Nurses, partnered nursing faculty members, and local nursing students are invited to learn about the research being conducted at Southern Ohio Medical Center and Shawnee State University, as well as its universal implications in the field of health care, during this year’s Nursing Research Day event.

The program will take place from 7:30 a.m. to 4 p.m. Monday, Oct. 19 at the Friends Community Center and will feature presentations by SOMC nurses and SSU nursing faculty. Breakfast and lunch will be provided and CE’s will be awarded.

Admission is free to SOMC employees and SSU faculty/students. Cost is $25 for regular students and $50 for all others. Group discounts are available.

Those interested in attending are asked to RSVP no later than Oct. 12 by contacting Mary Kate Dilts-Skaggs at ext. 8430 or

SOMC LIFE Center To Host Halloween Zumbafest

The SOMC LIFE Center will host a Halloween Zumbafest at 7:30 p.m., Oct. 29 at the Friends Community Center, 1202 18th Street, Portsmouth.

The event is open to the public at a cost of $5 per person for those without a LIFE Center membership. Members will be admitted free of charge and may bring one guest free of charge. Additional guests are $5 per person. Costumes are optional.

“We hope this event will be as successful as our St. Patrick’s day celebration. All of the Zumba instructors have been working on some ghoulish routines just for this evening. The purpose is to have fun and get a great work out all at the same time,” said Debbie Kielmar, lead group fitness instructor at the SOMC LIFE Center.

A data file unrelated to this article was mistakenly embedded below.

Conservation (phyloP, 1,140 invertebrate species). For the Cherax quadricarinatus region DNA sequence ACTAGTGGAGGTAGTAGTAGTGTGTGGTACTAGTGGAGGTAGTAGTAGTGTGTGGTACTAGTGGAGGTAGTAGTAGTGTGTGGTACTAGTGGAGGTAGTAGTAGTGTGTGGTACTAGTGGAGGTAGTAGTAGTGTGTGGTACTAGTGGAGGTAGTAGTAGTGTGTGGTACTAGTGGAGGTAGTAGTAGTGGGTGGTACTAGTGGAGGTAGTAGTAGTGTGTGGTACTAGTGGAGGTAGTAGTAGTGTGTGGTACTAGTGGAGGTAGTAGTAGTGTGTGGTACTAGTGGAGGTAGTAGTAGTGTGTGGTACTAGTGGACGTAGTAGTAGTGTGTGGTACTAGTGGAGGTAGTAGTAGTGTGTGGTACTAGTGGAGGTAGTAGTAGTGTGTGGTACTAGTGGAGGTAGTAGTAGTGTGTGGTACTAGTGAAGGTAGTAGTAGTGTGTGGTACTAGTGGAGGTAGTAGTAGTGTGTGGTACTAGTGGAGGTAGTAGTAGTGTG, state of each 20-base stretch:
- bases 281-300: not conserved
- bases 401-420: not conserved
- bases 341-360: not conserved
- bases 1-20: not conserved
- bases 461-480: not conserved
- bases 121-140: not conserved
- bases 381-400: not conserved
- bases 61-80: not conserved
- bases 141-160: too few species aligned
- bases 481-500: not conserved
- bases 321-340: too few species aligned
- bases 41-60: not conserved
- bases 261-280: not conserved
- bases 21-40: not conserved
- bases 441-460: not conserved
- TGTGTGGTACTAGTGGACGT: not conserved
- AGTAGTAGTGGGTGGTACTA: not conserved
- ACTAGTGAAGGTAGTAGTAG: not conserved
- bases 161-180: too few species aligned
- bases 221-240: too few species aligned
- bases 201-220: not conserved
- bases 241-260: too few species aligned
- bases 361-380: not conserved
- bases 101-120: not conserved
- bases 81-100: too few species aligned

Prizes, refreshments and Zumba fitness will provide an evening of fun. For more information, please call the SOMC LIFE Center at 356-7650.

SOMC Hosts Free Breast Cancer Screening

Southern Ohio Medical Center will host a free breast cancer screening from 4 to 6 p.m. Thursday, Oct. 8 at the SOMC Cancer Center, 1121 Kinney’s Lane, Portsmouth.

The event is open to all local uninsured and underinsured women and is sponsored in part by SOMC, the Fight Cancer…Save Lives Cancer Coalition and the Susan G. Komen for the Cure Foundation.

Registration by appointment is necessary and can be made by calling the SOMC Volunteer Office at 356-8234.

290+ In Annual Run For Your LIFE

More than 290 runners participated in the 32nd annual Run For Your LIFE community races Saturday, Sept. 5, starting at the SOMC LIFE Center.

Overall winners in the 5-K race were Zach Holbert and Maddie McAllister, while overall winners in the 10-K event were Blake Jones and Amy Kline.

5-K winners in each age and gender group included: Male: 1-15, Levi Cook, Daniel Evory, Kyle Johnson; Female: 1-15, Courtney Blanton, Sheridan McLean, Elysia Montgomery; Male: 16-19, Jordan Selby, Dylan Pack, Brady Evans; Female: 16-19, Karissa Adkins, Jasmine Davis, Andrea Benjamin; Male: 20-24, Anthony Webb, Zach Phillips; Female: 20-24, Jodi Smith, Kristy King, Danielle Marion; Male: 25-29, Jason Smith, Aaron Prose, Daniel Waters; Female: 25-29, Cathy Maddox, Caitlin Throckmorton, Amy Conn; Male: 30-34, Greg Young, Brad Vanover, Mike Ashley; Female: 30-34, Lindsey Hamilton, Kat Colley, Angela Greenslate; Male: 35-39, Ken Mantle, Tim Buckle, Jay Risheh; Female: 35-39, Aimee Miller, Stacy Hornikel, Victoria Book; Male: 40-44; Ed Edwards, Brian Shope, John Hall; Female: 40-44, Julie Panzera, Leigh Phillips, Christie Blair; Male: 45-49, Troy Joyce, Roy Smith, Kevin Kammler; Female: 45-49, Sandy Smith, Kim Toland, Pam Shonkwiler; Male: 50-54, Greg Bridgewater, Keith Maddox, Tom Walker; Female: 50-54, Barbara Duncan, Jill Adkins, Peggy Kindinger; Male: 55-59, Frank James, Dean Wray, David Fitch; Female: 55-59, Jackie Journey, Carole Perkins; Male: 60-64, Daniel Ruggiero, Larry Neff, Larry Fitch; Female: 60-64, Betty Neff, Peggy Ruggiero, Kendra Hughes; Male: 65-99, Sonny Mullins, Richard Cielec, John Euton; Female: 65-99, Lois Rase.